By Jessie Taylor
In the next step towards increasing the number of South Africans vaccinated against Covid-19, the South African government has expanded the vaccination programme to include over 500 000 teachers.
This is the first step in protecting essential workers outside of the healthcare sector against infection, creating safer workplaces and reducing the impact of staff illness.
Reaching vulnerable sectors
The vaccination of teachers is scheduled to run until 8 July 2021 to coincide with the end of the second school term. Basic Education Minister Angie Motshekga said 582 000 people are to be vaccinated over 10 to 14 days.
“Those to be vaccinated are all PERSAL staff (as of April 2021) in DBE (educators, administrative and support staff) at all public schools; irrespective of their age; School Governing Body (SGB) appointed teachers, and those teachers employed by independent schools registered in terms of the South African Schools Act,” Minister Motshekga said.
The programme also looked to cover staff who transport children to and from schools; support the school feeding scheme; do remote learning programmes; and staff of teacher unions and other contracted staff who provide security, do cleaning, and other functions at school.
“Vaccination is voluntary but highly recommended so that everybody can be protected. Let us work together on this fight against Covid-19 in our spaces,” she said.
Protecting the Education Sector
The education sector will primarily be receiving a consignment of Johnson & Johnson (J&J) vaccines, as Aspen has made 300 000 doses available.
Teachers are one of the first groups of essential workers to be prioritised for vaccination.
Department of Health’s Director-General, Dr Sandile Buthelezi said those who work in sectors such as education, public service and administration, agriculture, forestry and fishing, electricity and transportation, are more susceptible to contracting the virus.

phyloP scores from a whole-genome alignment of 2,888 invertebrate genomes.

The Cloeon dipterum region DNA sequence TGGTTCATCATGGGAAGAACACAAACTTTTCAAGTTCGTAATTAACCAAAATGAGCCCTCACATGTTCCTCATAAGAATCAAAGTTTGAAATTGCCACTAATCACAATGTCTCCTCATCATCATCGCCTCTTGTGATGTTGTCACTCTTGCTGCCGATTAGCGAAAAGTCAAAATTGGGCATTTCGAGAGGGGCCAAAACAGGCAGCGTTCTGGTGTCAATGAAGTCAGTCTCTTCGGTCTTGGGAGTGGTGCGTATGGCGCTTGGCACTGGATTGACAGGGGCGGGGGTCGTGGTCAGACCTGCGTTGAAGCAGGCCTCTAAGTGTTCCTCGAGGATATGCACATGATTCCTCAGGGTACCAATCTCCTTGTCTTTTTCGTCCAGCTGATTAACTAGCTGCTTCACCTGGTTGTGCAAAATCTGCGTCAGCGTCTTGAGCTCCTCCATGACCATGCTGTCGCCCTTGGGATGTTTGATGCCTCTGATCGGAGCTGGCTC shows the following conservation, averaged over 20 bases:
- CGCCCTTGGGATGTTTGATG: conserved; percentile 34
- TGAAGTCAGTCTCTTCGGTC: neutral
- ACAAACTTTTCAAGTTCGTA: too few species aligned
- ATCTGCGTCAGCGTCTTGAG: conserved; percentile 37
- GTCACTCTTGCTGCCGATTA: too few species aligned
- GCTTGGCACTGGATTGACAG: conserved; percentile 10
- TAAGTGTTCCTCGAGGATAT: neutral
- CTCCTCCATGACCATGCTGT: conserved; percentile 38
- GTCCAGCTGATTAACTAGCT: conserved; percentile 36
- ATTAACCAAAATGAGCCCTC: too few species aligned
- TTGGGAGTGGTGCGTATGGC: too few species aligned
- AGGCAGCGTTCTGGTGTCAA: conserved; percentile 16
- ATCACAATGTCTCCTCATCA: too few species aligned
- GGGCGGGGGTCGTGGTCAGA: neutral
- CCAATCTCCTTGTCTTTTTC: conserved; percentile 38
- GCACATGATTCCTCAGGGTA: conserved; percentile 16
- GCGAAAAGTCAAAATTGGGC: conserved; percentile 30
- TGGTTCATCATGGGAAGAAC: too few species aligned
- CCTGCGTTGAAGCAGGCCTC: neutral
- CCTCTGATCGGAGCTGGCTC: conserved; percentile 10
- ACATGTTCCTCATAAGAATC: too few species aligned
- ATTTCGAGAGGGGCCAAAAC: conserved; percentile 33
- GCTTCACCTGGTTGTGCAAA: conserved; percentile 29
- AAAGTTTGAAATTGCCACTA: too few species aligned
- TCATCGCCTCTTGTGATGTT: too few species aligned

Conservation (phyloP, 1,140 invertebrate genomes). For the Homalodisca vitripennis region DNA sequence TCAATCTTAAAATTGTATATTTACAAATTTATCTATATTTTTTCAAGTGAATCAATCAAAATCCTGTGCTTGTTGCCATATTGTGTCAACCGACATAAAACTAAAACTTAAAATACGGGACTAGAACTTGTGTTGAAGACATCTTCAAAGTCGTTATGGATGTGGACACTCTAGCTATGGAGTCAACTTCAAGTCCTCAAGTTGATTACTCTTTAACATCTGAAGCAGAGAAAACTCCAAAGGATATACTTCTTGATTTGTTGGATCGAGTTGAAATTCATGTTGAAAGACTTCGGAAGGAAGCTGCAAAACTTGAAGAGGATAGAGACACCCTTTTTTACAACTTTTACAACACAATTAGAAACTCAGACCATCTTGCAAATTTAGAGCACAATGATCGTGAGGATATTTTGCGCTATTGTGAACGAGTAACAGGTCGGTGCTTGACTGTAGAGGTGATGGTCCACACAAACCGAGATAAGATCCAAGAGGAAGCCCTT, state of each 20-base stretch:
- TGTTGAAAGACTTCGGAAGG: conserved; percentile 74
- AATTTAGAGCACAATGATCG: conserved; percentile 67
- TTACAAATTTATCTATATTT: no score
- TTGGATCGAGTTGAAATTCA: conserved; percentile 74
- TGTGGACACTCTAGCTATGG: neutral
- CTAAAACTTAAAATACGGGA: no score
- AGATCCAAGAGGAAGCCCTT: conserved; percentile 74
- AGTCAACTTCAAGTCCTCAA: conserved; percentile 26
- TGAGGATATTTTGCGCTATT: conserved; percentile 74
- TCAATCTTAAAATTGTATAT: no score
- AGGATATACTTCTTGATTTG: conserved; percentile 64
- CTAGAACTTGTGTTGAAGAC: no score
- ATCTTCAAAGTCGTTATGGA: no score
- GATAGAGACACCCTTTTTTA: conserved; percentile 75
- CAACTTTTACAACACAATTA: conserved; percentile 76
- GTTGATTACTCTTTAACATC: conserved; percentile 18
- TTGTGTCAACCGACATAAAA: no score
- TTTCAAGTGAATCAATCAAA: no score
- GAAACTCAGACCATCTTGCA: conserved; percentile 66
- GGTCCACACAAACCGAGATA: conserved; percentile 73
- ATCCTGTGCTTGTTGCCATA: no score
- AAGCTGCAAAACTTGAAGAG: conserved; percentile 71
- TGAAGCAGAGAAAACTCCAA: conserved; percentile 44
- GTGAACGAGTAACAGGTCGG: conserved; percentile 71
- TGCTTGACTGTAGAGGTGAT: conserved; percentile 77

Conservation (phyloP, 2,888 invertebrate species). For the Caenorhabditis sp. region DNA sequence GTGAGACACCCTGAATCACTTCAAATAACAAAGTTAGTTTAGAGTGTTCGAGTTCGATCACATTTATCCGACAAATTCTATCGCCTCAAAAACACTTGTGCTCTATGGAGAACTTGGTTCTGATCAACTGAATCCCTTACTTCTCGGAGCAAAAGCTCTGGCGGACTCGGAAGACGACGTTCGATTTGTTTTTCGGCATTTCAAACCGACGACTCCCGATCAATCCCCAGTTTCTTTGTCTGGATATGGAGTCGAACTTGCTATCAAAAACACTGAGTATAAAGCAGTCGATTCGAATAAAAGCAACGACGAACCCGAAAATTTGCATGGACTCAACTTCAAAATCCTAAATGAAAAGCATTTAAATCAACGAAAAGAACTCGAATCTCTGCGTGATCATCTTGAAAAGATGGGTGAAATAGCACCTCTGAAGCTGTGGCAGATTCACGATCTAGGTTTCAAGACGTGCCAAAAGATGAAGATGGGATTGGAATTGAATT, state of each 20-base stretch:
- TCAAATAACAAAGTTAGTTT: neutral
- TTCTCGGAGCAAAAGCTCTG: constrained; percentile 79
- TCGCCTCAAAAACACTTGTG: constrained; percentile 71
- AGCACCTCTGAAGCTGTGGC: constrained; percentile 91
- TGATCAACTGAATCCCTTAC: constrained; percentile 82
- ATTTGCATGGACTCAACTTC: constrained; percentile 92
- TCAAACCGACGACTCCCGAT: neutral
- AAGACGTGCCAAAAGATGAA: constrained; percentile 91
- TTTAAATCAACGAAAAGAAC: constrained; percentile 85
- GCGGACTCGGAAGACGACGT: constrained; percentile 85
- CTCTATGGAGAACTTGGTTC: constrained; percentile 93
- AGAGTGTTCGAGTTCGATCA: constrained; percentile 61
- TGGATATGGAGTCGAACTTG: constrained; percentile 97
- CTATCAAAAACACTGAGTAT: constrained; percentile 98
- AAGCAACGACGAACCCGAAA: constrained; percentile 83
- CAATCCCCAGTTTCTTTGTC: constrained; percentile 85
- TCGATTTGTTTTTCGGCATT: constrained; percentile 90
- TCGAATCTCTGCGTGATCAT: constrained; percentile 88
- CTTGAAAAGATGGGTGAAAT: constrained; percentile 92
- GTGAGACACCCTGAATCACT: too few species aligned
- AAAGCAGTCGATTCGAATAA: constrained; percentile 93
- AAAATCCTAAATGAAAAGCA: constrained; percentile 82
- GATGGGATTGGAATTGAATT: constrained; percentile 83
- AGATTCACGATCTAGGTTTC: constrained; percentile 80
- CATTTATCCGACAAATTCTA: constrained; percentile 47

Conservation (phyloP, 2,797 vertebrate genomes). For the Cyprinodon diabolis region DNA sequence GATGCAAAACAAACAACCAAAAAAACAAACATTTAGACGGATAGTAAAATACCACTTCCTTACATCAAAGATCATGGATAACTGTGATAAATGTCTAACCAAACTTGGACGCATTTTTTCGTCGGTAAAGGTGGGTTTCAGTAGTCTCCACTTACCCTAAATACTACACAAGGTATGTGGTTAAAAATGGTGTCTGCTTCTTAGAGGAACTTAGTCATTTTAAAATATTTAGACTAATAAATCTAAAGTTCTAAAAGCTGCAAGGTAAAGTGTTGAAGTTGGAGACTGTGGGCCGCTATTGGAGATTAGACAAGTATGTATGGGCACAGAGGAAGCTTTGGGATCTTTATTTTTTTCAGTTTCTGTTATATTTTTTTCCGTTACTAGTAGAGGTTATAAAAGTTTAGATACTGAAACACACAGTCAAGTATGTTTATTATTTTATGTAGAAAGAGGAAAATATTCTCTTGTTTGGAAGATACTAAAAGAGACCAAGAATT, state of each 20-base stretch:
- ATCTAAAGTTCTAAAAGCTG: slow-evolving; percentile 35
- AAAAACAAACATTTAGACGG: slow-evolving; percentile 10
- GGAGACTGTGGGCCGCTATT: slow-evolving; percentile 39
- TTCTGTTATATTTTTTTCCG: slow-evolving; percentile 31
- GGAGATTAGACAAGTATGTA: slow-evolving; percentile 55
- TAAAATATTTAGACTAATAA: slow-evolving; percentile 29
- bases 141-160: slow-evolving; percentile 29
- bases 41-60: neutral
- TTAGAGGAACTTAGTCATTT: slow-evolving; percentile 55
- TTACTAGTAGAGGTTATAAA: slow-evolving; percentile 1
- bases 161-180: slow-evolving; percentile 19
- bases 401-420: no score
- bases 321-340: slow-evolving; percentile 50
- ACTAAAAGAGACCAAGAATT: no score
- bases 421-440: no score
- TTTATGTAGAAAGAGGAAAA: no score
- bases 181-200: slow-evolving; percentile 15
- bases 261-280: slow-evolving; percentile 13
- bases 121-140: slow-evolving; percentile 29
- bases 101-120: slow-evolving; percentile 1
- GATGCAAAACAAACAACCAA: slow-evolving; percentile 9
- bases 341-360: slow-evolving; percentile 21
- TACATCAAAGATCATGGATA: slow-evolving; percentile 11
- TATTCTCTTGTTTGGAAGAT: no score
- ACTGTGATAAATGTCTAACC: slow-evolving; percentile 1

The rollout to teachers comes shortly after a significant setback in the country’s vaccination rollout.
South Africa has procured around 31 million J&J vaccines. The first two consignments – totalling two million doses – had been manufactured and were ready for distribution from pharmaceutical company Aspen when contamination concerns were raised.
The two million J&J vaccines at Aspen’s Gqeberha plant had to be destroyed because they contained an ingredient produced in a factory in Baltimore, where at least one batch was found to be contaminated.
This delay in delivering vaccines had dramatically slowed down the country’s vaccination rate, as supply shortages have made it difficult to vaccinate more than 80 000 people a day. This means South Africa is likely to fall short of the goal of vaccinating 90% of people 60 and older (roughly five million people) vaccinated by the end of June.
Building on business relationships
However, despite the setback in vaccine procurement, South African businesses have been forming partnerships to assist the government in administering vaccines.
Business for South Africa (B4SA) has been driving the collaboration of the public and private sector. Business for South Africa (B4SA) is an alliance of South African volunteers working with the South African government, other social partners, and various stakeholders to mobilise business resources and capacity to combat the Covid-19 pandemic.
Large-scale partnerships with pharmacy groups and medical aids have already come online. Recently, Discovery Health entered an agreement with the Western Cape Health Department and the City of Cape Town to manage a mass vaccination site at the Cape Town International Convention Centre (CTICC). This site, which can vaccinate around 4000 people a day, is expected to open at the end of July.
Ryan Noach, CEO of Discovery Health, said: “Discovery has worked closely with the National Department of Health and B4SA to support various aspects of South Africa’s Covid-19 response and the National Mass Vaccination Programme. We are delighted to further this work by partnering with the Western Cape Government and the City of Cape Town to accelerate the rollout of the vaccination campaign in Cape Town. We are particularly proud that this site will provide access to vaccines for all residents, including Discovery Health members, members of other medical schemes and people who do not have medical aid.”
Private vaccination sites
In addition, more than 110 private vaccination sites have come online, and some of South Africa’s largest employers are now looking to open at least 90 workplace sites. This could vaccinate an additional 24 000 people a day, depending on vaccine supply.
The mining industry is expected to be the most significant contributor initially, with more than 40 workplace sites planned to administer around 17 500 doses daily. These sites will be joined by other businesses in the agriculture and industrial sector once the department of health has received approval.
These vaccines are not only vital in ensuring South Africans are protected against infection but will also have far-reaching economic impacts – reducing the number of hours lost to staff being booked off and associated medical costs in caring for them.
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